However, not all enterprises are negatively affected by the high price levels. A report released by Haitong Securities Co. Ltd. says as inflation occurs and the market price level increases, inventory products can be sold at higher prices and nominal corporate profits will increase. Their debt burden can also be alleviated. Therefore price hikes will have a more positive influence on companies with higher inventories, but only a few companies will enjoy this benefit. Companies that require large amounts of raw materials to maintain operations will feel the heat from price hikes of such materials or imported raw materials due to global inflation.

As for different industries, inflation will not significantly affect the ferrous metal, non-ferrous metal, mining and dressing of non-metal minerals and special equipment industries. To resource products such as coal, oil and natural gas that are in the upper and middle streams of industrial chains, since they have strong monopoly power to some extent and their products are in higher demand among enterprises at the lower ends of the production chain, their pricing power is comparatively strong.

Industries involved in high-end spirits, wines, and food and tobacco processing are capable of passing on costs to the consumers, but since competition is quite fierce, product price hikes have been lower than the growth of costs.

The Haitong report sums up that raw material industries can benefit from the high prices, the processing industries and general manufacturing industries will widely suffer negative influences from the high prices, while some hi-tech industries will almost not be affected at all.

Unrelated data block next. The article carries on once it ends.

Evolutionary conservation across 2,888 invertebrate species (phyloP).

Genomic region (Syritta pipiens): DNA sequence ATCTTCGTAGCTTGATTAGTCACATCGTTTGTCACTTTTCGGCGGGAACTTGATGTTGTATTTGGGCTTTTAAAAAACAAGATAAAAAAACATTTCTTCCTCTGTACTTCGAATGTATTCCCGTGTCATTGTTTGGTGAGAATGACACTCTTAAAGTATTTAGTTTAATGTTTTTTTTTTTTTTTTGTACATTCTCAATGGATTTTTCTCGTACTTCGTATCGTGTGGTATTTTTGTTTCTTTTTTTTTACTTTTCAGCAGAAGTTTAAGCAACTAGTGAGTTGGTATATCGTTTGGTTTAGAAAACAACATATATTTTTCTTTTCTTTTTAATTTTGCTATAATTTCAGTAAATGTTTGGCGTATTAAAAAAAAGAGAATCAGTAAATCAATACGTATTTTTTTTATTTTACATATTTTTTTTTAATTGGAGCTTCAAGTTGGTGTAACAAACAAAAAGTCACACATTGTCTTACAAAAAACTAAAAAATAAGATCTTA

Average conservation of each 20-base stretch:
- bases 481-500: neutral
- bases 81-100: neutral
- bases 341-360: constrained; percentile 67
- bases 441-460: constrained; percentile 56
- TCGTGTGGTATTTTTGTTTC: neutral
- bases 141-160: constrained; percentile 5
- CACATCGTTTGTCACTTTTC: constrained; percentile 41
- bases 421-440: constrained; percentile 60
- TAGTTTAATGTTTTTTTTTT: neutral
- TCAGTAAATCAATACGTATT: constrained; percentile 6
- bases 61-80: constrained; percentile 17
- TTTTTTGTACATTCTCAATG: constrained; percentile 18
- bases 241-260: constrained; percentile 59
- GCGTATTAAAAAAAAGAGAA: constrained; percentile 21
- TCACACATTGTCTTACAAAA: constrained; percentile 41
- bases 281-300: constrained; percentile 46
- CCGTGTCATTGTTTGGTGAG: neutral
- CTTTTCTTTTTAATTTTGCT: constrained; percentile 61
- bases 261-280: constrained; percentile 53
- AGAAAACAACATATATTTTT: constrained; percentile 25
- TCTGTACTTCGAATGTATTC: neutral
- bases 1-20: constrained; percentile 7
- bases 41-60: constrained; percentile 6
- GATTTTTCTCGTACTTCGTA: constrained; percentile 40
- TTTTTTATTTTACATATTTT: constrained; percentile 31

Zeng Zhaoxiong, General Manager of Shenzhen Cowin Investment Management Co. Ltd., claims to have an all-round way to consider the influence of inflation upon corporate profits. Long-term malignant inflation will damage most enterprises' profits, but moderate inflation will increase the profitability of some. The key point is the gap between the consumer price index (CPI) and PPI. If PPI is higher than CPI, only raw material companies will reap profits. On the contrary, companies capable of passing on price hikes can increase their profit level during moderate inflation.

Zeng thinks without additional factors contributing to price hikes, domestic inflation will decline in the second half of 2011. The present inflation level won't last long, but because of the increased production costs, inflation will exist, Zeng said.

When regarding the impact of high prices upon corporate profits, Zeng said, attention must be paid to another impact—employees' reasonable expectations of wages will increase. During inflation, employees will expect more wages to make up for the decreases in their standard of living or the real losses of their assets caused by inflation.

Top Story
-Protecting Ocean Rights
-Partners in Defense
-Fighting HIV+'s Stigma
-HIV: Privacy VS. Protection
-Setting the Tone
Related Stories
-Inflation Scare
-Price Hiking Concerns
-Life Under Inflation
-Mapping a Steady Course
-Boosting Demand
Most Popular
About BEIJINGREVIEW | About beijingreview.com | Rss Feeds | Contact us | Advertising | Subscribe & Service | Make Beijing Review your homepage
Copyright Beijing Review All right reserved